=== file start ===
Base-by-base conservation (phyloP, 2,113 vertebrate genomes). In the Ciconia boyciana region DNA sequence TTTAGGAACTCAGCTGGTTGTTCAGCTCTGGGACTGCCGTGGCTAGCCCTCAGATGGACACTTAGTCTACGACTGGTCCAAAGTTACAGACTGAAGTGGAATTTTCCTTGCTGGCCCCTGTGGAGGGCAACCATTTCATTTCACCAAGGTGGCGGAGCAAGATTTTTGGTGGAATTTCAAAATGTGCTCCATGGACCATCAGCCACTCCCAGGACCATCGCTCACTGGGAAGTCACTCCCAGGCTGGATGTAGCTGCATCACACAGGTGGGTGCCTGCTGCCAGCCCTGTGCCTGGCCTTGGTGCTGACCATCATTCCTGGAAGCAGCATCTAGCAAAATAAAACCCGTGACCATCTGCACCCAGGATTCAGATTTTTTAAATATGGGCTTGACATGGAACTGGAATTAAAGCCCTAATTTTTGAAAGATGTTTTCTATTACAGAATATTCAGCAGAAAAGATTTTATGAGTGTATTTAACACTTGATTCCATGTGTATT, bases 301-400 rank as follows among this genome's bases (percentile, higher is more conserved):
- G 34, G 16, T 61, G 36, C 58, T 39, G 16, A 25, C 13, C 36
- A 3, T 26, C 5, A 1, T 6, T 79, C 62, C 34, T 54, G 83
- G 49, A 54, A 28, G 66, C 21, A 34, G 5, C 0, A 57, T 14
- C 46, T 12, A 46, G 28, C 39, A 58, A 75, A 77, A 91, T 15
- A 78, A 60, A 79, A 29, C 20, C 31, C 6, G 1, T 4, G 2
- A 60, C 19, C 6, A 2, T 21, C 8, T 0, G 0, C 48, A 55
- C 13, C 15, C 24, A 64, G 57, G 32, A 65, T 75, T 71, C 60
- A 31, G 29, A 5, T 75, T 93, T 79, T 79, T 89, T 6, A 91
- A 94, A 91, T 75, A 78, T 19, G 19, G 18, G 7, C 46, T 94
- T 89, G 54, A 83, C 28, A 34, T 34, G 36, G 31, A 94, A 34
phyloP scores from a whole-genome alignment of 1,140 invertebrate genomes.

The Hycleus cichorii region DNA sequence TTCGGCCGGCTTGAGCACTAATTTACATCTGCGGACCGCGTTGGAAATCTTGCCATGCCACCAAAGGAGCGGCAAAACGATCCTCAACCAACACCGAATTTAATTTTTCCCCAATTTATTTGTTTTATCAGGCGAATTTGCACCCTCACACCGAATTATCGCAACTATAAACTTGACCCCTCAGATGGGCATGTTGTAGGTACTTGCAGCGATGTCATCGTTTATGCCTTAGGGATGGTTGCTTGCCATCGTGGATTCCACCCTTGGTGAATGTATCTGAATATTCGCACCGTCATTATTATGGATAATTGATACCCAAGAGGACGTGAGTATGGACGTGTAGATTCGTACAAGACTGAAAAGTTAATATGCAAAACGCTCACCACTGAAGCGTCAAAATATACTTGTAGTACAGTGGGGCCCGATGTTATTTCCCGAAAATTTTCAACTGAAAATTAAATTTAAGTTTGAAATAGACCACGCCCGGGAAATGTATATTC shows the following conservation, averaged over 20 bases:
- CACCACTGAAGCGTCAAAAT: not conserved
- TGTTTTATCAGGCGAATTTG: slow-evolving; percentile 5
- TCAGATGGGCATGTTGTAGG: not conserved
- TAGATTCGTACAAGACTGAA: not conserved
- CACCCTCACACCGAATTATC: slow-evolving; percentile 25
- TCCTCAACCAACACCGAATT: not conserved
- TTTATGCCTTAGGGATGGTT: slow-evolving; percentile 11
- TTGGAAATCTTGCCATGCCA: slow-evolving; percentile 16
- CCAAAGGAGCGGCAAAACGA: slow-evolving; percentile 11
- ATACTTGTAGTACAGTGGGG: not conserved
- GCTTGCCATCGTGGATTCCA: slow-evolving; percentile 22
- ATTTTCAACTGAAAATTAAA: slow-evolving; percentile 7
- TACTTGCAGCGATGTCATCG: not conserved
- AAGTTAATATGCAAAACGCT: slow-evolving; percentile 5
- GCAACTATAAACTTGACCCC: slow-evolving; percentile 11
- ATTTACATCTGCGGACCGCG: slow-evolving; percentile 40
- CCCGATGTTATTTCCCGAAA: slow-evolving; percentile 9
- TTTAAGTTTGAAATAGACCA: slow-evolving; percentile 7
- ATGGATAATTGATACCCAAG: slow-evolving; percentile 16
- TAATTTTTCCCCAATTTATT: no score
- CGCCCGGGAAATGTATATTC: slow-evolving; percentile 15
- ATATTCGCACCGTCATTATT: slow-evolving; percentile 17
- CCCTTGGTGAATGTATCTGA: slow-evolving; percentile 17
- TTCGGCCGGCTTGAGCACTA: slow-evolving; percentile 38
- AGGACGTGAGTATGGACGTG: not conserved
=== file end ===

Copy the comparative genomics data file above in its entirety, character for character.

Base-by-base conservation (phyloP, 2,113 vertebrate genomes). In the Ciconia boyciana region DNA sequence TTTAGGAACTCAGCTGGTTGTTCAGCTCTGGGACTGCCGTGGCTAGCCCTCAGATGGACACTTAGTCTACGACTGGTCCAAAGTTACAGACTGAAGTGGAATTTTCCTTGCTGGCCCCTGTGGAGGGCAACCATTTCATTTCACCAAGGTGGCGGAGCAAGATTTTTGGTGGAATTTCAAAATGTGCTCCATGGACCATCAGCCACTCCCAGGACCATCGCTCACTGGGAAGTCACTCCCAGGCTGGATGTAGCTGCATCACACAGGTGGGTGCCTGCTGCCAGCCCTGTGCCTGGCCTTGGTGCTGACCATCATTCCTGGAAGCAGCATCTAGCAAAATAAAACCCGTGACCATCTGCACCCAGGATTCAGATTTTTTAAATATGGGCTTGACATGGAACTGGAATTAAAGCCCTAATTTTTGAAAGATGTTTTCTATTACAGAATATTCAGCAGAAAAGATTTTATGAGTGTATTTAACACTTGATTCCATGTGTATT, bases 301-400 rank as follows among this genome's bases (percentile, higher is more conserved):
- G 34, G 16, T 61, G 36, C 58, T 39, G 16, A 25, C 13, C 36
- A 3, T 26, C 5, A 1, T 6, T 79, C 62, C 34, T 54, G 83
- G 49, A 54, A 28, G 66, C 21, A 34, G 5, C 0, A 57, T 14
- C 46, T 12, A 46, G 28, C 39, A 58, A 75, A 77, A 91, T 15
- A 78, A 60, A 79, A 29, C 20, C 31, C 6, G 1, T 4, G 2
- A 60, C 19, C 6, A 2, T 21, C 8, T 0, G 0, C 48, A 55
- C 13, C 15, C 24, A 64, G 57, G 32, A 65, T 75, T 71, C 60
- A 31, G 29, A 5, T 75, T 93, T 79, T 79, T 89, T 6, A 91
- A 94, A 91, T 75, A 78, T 19, G 19, G 18, G 7, C 46, T 94
- T 89, G 54, A 83, C 28, A 34, T 34, G 36, G 31, A 94, A 34
phyloP scores from a whole-genome alignment of 1,140 invertebrate genomes.

The Hycleus cichorii region DNA sequence TTCGGCCGGCTTGAGCACTAATTTACATCTGCGGACCGCGTTGGAAATCTTGCCATGCCACCAAAGGAGCGGCAAAACGATCCTCAACCAACACCGAATTTAATTTTTCCCCAATTTATTTGTTTTATCAGGCGAATTTGCACCCTCACACCGAATTATCGCAACTATAAACTTGACCCCTCAGATGGGCATGTTGTAGGTACTTGCAGCGATGTCATCGTTTATGCCTTAGGGATGGTTGCTTGCCATCGTGGATTCCACCCTTGGTGAATGTATCTGAATATTCGCACCGTCATTATTATGGATAATTGATACCCAAGAGGACGTGAGTATGGACGTGTAGATTCGTACAAGACTGAAAAGTTAATATGCAAAACGCTCACCACTGAAGCGTCAAAATATACTTGTAGTACAGTGGGGCCCGATGTTATTTCCCGAAAATTTTCAACTGAAAATTAAATTTAAGTTTGAAATAGACCACGCCCGGGAAATGTATATTC shows the following conservation, averaged over 20 bases:
- CACCACTGAAGCGTCAAAAT: not conserved
- TGTTTTATCAGGCGAATTTG: slow-evolving; percentile 5
- TCAGATGGGCATGTTGTAGG: not conserved
- TAGATTCGTACAAGACTGAA: not conserved
- CACCCTCACACCGAATTATC: slow-evolving; percentile 25
- TCCTCAACCAACACCGAATT: not conserved
- TTTATGCCTTAGGGATGGTT: slow-evolving; percentile 11
- TTGGAAATCTTGCCATGCCA: slow-evolving; percentile 16
- CCAAAGGAGCGGCAAAACGA: slow-evolving; percentile 11
- ATACTTGTAGTACAGTGGGG: not conserved
- GCTTGCCATCGTGGATTCCA: slow-evolving; percentile 22
- ATTTTCAACTGAAAATTAAA: slow-evolving; percentile 7
- TACTTGCAGCGATGTCATCG: not conserved
- AAGTTAATATGCAAAACGCT: slow-evolving; percentile 5
- GCAACTATAAACTTGACCCC: slow-evolving; percentile 11
- ATTTACATCTGCGGACCGCG: slow-evolving; percentile 40
- CCCGATGTTATTTCCCGAAA: slow-evolving; percentile 9
- TTTAAGTTTGAAATAGACCA: slow-evolving; percentile 7
- ATGGATAATTGATACCCAAG: slow-evolving; percentile 16
- TAATTTTTCCCCAATTTATT: no score
- CGCCCGGGAAATGTATATTC: slow-evolving; percentile 15
- ATATTCGCACCGTCATTATT: slow-evolving; percentile 17
- CCCTTGGTGAATGTATCTGA: slow-evolving; percentile 17
- TTCGGCCGGCTTGAGCACTA: slow-evolving; percentile 38
- AGGACGTGAGTATGGACGTG: not conserved